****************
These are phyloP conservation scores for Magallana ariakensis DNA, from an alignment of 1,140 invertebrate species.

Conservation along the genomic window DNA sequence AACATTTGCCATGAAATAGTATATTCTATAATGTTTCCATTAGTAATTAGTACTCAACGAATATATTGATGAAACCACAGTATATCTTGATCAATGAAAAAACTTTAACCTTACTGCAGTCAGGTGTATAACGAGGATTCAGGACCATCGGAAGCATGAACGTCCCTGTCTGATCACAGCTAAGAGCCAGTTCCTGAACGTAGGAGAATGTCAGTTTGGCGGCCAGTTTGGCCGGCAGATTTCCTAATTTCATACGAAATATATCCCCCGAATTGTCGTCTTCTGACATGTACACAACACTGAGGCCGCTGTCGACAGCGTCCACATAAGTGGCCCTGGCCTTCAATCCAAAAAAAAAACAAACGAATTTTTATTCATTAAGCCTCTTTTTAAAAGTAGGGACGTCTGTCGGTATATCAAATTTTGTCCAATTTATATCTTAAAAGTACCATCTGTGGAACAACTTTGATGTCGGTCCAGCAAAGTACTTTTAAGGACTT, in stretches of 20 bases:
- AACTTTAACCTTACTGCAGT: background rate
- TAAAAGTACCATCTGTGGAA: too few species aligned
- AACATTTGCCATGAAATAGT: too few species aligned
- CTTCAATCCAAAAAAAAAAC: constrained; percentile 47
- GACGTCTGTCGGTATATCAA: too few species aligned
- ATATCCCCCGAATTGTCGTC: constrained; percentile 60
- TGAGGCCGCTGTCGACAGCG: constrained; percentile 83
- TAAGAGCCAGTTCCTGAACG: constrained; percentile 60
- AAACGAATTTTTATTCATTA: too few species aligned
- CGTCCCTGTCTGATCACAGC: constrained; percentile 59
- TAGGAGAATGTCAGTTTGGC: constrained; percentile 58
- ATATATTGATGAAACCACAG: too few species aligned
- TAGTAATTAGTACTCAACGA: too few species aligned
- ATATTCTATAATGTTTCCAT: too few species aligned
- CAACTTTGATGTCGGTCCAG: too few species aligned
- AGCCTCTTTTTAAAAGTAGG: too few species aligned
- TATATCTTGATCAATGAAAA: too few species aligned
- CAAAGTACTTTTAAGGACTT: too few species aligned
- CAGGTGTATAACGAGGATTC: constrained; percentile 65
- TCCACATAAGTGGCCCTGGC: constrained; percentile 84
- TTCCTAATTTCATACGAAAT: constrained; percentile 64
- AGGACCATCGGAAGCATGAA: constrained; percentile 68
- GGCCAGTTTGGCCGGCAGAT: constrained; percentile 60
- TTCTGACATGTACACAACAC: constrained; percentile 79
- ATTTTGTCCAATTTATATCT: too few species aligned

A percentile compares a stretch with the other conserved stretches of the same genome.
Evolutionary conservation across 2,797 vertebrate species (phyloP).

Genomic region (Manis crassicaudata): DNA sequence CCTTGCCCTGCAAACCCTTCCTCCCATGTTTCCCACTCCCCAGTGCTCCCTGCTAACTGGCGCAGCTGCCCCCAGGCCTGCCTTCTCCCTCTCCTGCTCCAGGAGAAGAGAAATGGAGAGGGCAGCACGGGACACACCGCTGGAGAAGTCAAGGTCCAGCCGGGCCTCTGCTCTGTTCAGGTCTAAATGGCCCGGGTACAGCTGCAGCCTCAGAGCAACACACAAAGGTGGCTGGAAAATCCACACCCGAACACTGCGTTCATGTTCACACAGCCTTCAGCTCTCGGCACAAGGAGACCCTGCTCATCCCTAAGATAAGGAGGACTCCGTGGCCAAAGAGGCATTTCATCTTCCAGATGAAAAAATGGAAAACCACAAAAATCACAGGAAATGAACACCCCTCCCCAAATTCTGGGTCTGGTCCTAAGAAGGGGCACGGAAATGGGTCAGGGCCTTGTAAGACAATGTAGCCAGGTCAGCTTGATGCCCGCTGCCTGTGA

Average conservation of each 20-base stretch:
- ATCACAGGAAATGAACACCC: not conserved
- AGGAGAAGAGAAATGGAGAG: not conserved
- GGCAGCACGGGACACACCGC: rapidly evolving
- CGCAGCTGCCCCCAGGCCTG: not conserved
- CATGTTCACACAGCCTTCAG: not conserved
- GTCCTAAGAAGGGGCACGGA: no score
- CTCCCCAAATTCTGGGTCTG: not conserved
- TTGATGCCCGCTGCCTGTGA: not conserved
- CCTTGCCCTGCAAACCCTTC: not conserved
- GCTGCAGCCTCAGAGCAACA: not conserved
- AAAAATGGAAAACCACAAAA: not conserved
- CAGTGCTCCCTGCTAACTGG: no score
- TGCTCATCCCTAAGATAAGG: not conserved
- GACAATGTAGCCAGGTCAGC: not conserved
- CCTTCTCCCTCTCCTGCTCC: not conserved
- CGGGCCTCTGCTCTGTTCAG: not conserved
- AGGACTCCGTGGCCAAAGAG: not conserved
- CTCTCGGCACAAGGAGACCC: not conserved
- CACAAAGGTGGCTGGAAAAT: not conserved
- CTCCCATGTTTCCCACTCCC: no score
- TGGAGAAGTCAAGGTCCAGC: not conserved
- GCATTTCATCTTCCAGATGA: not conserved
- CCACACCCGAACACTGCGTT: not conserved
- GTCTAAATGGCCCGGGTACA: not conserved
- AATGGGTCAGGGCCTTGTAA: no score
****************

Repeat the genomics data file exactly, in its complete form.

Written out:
These are phyloP conservation scores for Magallana ariakensis DNA, from an alignment of 1,140 invertebrate species.

Conservation along the genomic window DNA sequence AACATTTGCCATGAAATAGTATATTCTATAATGTTTCCATTAGTAATTAGTACTCAACGAATATATTGATGAAACCACAGTATATCTTGATCAATGAAAAAACTTTAACCTTACTGCAGTCAGGTGTATAACGAGGATTCAGGACCATCGGAAGCATGAACGTCCCTGTCTGATCACAGCTAAGAGCCAGTTCCTGAACGTAGGAGAATGTCAGTTTGGCGGCCAGTTTGGCCGGCAGATTTCCTAATTTCATACGAAATATATCCCCCGAATTGTCGTCTTCTGACATGTACACAACACTGAGGCCGCTGTCGACAGCGTCCACATAAGTGGCCCTGGCCTTCAATCCAAAAAAAAAACAAACGAATTTTTATTCATTAAGCCTCTTTTTAAAAGTAGGGACGTCTGTCGGTATATCAAATTTTGTCCAATTTATATCTTAAAAGTACCATCTGTGGAACAACTTTGATGTCGGTCCAGCAAAGTACTTTTAAGGACTT, in stretches of 20 bases:
- AACTTTAACCTTACTGCAGT: background rate
- TAAAAGTACCATCTGTGGAA: too few species aligned
- AACATTTGCCATGAAATAGT: too few species aligned
- CTTCAATCCAAAAAAAAAAC: constrained; percentile 47
- GACGTCTGTCGGTATATCAA: too few species aligned
- ATATCCCCCGAATTGTCGTC: constrained; percentile 60
- TGAGGCCGCTGTCGACAGCG: constrained; percentile 83
- TAAGAGCCAGTTCCTGAACG: constrained; percentile 60
- AAACGAATTTTTATTCATTA: too few species aligned
- CGTCCCTGTCTGATCACAGC: constrained; percentile 59
- TAGGAGAATGTCAGTTTGGC: constrained; percentile 58
- ATATATTGATGAAACCACAG: too few species aligned
- TAGTAATTAGTACTCAACGA: too few species aligned
- ATATTCTATAATGTTTCCAT: too few species aligned
- CAACTTTGATGTCGGTCCAG: too few species aligned
- AGCCTCTTTTTAAAAGTAGG: too few species aligned
- TATATCTTGATCAATGAAAA: too few species aligned
- CAAAGTACTTTTAAGGACTT: too few species aligned
- CAGGTGTATAACGAGGATTC: constrained; percentile 65
- TCCACATAAGTGGCCCTGGC: constrained; percentile 84
- TTCCTAATTTCATACGAAAT: constrained; percentile 64
- AGGACCATCGGAAGCATGAA: constrained; percentile 68
- GGCCAGTTTGGCCGGCAGAT: constrained; percentile 60
- TTCTGACATGTACACAACAC: constrained; percentile 79
- ATTTTGTCCAATTTATATCT: too few species aligned

A percentile compares a stretch with the other conserved stretches of the same genome.
Evolutionary conservation across 2,797 vertebrate species (phyloP).

Genomic region (Manis crassicaudata): DNA sequence CCTTGCCCTGCAAACCCTTCCTCCCATGTTTCCCACTCCCCAGTGCTCCCTGCTAACTGGCGCAGCTGCCCCCAGGCCTGCCTTCTCCCTCTCCTGCTCCAGGAGAAGAGAAATGGAGAGGGCAGCACGGGACACACCGCTGGAGAAGTCAAGGTCCAGCCGGGCCTCTGCTCTGTTCAGGTCTAAATGGCCCGGGTACAGCTGCAGCCTCAGAGCAACACACAAAGGTGGCTGGAAAATCCACACCCGAACACTGCGTTCATGTTCACACAGCCTTCAGCTCTCGGCACAAGGAGACCCTGCTCATCCCTAAGATAAGGAGGACTCCGTGGCCAAAGAGGCATTTCATCTTCCAGATGAAAAAATGGAAAACCACAAAAATCACAGGAAATGAACACCCCTCCCCAAATTCTGGGTCTGGTCCTAAGAAGGGGCACGGAAATGGGTCAGGGCCTTGTAAGACAATGTAGCCAGGTCAGCTTGATGCCCGCTGCCTGTGA

Average conservation of each 20-base stretch:
- ATCACAGGAAATGAACACCC: not conserved
- AGGAGAAGAGAAATGGAGAG: not conserved
- GGCAGCACGGGACACACCGC: rapidly evolving
- CGCAGCTGCCCCCAGGCCTG: not conserved
- CATGTTCACACAGCCTTCAG: not conserved
- GTCCTAAGAAGGGGCACGGA: no score
- CTCCCCAAATTCTGGGTCTG: not conserved
- TTGATGCCCGCTGCCTGTGA: not conserved
- CCTTGCCCTGCAAACCCTTC: not conserved
- GCTGCAGCCTCAGAGCAACA: not conserved
- AAAAATGGAAAACCACAAAA: not conserved
- CAGTGCTCCCTGCTAACTGG: no score
- TGCTCATCCCTAAGATAAGG: not conserved
- GACAATGTAGCCAGGTCAGC: not conserved
- CCTTCTCCCTCTCCTGCTCC: not conserved
- CGGGCCTCTGCTCTGTTCAG: not conserved
- AGGACTCCGTGGCCAAAGAG: not conserved
- CTCTCGGCACAAGGAGACCC: not conserved
- CACAAAGGTGGCTGGAAAAT: not conserved
- CTCCCATGTTTCCCACTCCC: no score
- TGGAGAAGTCAAGGTCCAGC: not conserved
- GCATTTCATCTTCCAGATGA: not conserved
- CCACACCCGAACACTGCGTT: not conserved
- GTCTAAATGGCCCGGGTACA: not conserved
- AATGGGTCAGGGCCTTGTAA: no score